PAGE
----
About 15 miles from the convention hall is the world's largest man-made whitewater river. The U.S. National Whitewater Center offers more than 400 acres of outdoor action, including a zipline, kayaking, rafting, mountain biking and rock climbing.
"It's kind of a Disney World one-stop shop" for outdoor activities, says spokesman Stephen Youngblade. If you're not into the action and just want to hang out for the day, the price is right: There's no general admission fee.
Of course, plenty will be overnighting it
Experience a concert at NoDa's Neighborhood Theater, a historic cinema converted into one of Charlotte's beloved music venues. The theater's walls are decorated with beautiful, giant mural paintings. The convention week's events offer a mix of music and art. Check the theater's website for details.
Finally, let's not forget shopping. Concord Mills, which boasts about 200 retail and outlet shops, is about a half-hour northeast of Charlotte. Another shopping mecca, SouthPark Mall -- about six miles south of the city's center -- offers high-end retailers such as Neiman Marcus and Nordstrom.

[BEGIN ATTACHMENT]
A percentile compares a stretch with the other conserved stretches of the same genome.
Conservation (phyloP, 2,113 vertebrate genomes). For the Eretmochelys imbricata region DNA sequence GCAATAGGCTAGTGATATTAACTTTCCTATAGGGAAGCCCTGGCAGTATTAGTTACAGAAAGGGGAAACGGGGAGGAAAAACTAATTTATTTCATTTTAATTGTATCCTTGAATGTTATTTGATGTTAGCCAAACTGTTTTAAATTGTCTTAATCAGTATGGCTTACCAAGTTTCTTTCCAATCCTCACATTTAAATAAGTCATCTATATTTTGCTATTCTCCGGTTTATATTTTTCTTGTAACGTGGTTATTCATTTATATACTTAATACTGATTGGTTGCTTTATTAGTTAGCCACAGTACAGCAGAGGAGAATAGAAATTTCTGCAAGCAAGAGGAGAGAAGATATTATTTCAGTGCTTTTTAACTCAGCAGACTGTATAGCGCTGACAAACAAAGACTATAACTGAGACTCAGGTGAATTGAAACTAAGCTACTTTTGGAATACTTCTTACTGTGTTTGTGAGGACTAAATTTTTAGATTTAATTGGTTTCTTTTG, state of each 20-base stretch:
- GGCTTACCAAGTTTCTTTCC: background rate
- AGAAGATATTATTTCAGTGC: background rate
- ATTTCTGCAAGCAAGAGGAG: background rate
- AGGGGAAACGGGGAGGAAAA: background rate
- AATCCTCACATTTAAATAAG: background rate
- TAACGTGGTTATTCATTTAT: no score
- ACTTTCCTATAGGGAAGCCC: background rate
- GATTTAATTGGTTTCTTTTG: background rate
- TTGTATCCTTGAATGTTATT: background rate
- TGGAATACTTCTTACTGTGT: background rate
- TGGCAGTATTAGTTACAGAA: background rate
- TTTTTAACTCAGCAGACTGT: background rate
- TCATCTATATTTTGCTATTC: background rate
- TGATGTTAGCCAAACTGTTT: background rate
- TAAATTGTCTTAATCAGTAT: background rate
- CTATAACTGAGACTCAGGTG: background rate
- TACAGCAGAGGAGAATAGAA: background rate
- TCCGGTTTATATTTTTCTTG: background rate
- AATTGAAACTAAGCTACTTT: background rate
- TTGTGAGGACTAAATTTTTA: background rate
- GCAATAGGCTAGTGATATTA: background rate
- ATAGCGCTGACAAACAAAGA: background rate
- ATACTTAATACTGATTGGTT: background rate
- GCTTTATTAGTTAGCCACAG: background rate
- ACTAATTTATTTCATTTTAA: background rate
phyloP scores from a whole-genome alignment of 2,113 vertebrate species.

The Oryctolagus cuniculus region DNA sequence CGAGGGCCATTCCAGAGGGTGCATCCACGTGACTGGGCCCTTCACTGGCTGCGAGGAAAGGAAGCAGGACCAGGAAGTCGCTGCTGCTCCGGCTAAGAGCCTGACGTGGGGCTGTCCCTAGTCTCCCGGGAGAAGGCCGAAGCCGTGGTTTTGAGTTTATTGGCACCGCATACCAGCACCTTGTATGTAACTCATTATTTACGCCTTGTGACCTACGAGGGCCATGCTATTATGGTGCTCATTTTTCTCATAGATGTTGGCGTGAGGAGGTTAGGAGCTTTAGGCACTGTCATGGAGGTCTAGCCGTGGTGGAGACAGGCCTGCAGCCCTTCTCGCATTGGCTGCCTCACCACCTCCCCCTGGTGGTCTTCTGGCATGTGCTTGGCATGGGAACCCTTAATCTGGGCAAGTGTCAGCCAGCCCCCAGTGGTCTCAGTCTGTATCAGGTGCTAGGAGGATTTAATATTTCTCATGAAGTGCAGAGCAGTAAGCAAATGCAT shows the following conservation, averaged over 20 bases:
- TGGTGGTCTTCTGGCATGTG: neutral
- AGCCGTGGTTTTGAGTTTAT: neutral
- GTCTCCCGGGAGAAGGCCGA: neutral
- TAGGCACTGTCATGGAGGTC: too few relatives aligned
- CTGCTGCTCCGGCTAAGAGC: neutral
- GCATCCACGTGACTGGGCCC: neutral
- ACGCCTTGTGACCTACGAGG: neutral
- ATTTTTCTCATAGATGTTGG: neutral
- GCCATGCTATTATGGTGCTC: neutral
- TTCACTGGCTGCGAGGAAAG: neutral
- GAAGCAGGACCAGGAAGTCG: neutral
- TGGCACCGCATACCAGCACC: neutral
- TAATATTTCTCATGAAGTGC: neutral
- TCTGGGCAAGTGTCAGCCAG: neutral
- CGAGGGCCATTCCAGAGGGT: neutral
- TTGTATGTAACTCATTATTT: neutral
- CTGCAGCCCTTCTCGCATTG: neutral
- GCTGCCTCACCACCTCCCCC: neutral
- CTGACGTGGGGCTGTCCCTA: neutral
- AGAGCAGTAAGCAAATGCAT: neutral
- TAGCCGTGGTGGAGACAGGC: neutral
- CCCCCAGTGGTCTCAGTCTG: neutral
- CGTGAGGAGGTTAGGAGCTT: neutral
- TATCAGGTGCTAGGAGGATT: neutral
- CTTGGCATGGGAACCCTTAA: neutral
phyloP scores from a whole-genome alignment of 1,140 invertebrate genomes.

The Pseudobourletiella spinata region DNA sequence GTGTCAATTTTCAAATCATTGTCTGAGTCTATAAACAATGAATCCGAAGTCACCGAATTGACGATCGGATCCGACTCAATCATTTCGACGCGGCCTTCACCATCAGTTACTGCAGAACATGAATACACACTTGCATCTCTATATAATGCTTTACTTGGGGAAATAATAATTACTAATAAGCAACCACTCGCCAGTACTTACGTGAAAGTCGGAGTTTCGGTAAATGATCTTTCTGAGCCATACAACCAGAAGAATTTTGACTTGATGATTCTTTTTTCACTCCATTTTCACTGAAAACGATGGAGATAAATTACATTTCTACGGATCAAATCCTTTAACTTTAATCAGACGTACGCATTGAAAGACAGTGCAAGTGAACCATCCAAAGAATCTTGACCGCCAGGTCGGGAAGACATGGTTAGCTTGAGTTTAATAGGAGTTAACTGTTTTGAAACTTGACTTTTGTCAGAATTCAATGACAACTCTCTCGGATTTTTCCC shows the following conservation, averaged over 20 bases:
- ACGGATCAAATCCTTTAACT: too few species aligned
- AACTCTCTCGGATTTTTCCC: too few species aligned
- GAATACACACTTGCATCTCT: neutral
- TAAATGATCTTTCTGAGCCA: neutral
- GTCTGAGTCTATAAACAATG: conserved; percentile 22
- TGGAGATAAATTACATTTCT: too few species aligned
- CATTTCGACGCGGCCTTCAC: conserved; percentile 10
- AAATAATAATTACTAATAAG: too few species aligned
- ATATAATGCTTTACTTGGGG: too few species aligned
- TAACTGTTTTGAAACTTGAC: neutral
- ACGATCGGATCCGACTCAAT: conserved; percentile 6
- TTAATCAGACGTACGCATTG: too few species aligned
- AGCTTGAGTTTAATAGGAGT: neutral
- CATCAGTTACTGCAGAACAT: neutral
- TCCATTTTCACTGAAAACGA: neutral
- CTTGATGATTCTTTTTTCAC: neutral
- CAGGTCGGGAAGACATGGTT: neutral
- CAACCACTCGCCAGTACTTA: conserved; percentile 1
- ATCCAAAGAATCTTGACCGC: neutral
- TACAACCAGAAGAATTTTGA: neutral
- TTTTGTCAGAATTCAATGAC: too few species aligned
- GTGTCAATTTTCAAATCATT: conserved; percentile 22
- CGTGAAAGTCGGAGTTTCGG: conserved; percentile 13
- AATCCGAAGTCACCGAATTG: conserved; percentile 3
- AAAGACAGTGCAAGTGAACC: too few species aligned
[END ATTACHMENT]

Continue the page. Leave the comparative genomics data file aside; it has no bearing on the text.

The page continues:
Some of the region's best furniture manufacturers and outlets can be found an hour northwest of the city in Hickory, North Carolina, and an hour northeast in High Point.
One word of advice, call ahead if you can. Many of these places are operating under special hours because of the convention.
Hey, Charlotte natives, do you have any ideas for conventioneers? Feel free to post them below.